The other night, I was watching the first round of American Idol auditions in Hollywood. Yeah, philosophers have to take some time off, too, like everybody else. And one thing was clear from the segment. No amount of talent will show through clearly if jangled nerves get in the way. People who had been great in local auditions were close to choking in Hollywood. They forgot the words, or wandered off pitch. Some looked horrified just to be on stage. And there they were, chasing their dream, with a real chance to see it come true - if they could perform at their best. And many couldn't. The judges actually pointed out the problem. Everyone was too much on edge. They needed to shed the dread and relax a bit.
And here's the irony. We get nervous because we care. But because we care, we have to release the anxiety and learn how to have fun doing the job.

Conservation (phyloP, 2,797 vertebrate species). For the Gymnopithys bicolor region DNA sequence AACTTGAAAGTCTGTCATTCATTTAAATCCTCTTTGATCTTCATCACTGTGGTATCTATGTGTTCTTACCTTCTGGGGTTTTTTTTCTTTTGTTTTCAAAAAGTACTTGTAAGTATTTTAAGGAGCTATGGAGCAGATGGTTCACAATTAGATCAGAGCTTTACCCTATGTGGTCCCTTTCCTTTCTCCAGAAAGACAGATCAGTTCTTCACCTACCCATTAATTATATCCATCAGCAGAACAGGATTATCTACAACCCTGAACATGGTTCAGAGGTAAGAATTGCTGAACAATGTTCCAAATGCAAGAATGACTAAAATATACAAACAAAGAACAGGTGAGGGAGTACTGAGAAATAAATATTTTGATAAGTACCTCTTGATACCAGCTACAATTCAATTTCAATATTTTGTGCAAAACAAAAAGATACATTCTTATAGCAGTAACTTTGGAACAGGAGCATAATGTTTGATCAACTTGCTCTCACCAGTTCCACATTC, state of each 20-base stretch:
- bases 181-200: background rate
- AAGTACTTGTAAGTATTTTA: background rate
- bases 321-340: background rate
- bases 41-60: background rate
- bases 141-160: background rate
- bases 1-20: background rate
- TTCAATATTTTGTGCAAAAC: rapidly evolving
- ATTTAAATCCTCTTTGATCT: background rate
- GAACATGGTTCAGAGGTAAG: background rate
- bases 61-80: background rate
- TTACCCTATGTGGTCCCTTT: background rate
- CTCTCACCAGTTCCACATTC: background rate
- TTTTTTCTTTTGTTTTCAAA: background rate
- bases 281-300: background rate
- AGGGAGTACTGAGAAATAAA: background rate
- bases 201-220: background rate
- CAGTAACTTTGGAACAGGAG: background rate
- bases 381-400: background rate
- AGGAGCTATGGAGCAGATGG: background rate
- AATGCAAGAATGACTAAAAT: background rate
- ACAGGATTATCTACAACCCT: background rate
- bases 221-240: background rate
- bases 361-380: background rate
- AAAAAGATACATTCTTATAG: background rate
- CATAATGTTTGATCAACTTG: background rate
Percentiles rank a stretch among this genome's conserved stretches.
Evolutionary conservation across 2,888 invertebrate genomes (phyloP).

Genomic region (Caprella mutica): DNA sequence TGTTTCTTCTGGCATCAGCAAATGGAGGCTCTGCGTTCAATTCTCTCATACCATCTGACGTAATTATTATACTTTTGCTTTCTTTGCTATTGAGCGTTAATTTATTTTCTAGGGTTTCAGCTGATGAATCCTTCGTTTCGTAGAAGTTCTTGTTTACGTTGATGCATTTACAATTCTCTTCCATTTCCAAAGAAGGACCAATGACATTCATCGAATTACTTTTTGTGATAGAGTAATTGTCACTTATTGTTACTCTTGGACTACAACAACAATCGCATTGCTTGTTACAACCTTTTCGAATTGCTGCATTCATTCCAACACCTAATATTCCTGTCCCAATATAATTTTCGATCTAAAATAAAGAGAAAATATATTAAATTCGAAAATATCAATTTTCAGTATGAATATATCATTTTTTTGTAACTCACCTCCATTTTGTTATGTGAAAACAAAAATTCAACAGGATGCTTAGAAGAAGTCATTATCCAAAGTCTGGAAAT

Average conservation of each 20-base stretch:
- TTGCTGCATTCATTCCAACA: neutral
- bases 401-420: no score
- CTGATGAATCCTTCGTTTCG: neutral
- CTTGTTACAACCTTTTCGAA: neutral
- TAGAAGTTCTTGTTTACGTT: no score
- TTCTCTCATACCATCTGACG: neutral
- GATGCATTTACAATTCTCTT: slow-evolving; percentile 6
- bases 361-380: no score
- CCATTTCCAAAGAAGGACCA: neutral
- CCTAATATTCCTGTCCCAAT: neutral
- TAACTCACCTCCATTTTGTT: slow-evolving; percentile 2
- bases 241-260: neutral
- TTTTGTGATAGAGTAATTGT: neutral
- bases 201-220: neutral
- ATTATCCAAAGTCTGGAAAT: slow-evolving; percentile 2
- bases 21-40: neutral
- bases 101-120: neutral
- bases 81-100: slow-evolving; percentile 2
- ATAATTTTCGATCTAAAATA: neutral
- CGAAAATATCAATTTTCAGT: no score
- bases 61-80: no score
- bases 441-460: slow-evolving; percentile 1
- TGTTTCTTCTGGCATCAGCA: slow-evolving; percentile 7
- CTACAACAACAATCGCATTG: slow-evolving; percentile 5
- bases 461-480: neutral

Long ago, before walking onto a stage in front of a hundred or a thousand people, or often a great many more, I would feel my heart rate increase and I'd say to myself, "Oh. I'm getting nervous." Then, one day, I learned to say instead, "Ok. I'm getting ready." The first interpretation of what I was feeling always concerned me and made things worse. The new interpretation will always boost me and makes things better.
So when you're about to do something you really care about, try what I do. Don't get nervous. Get ready.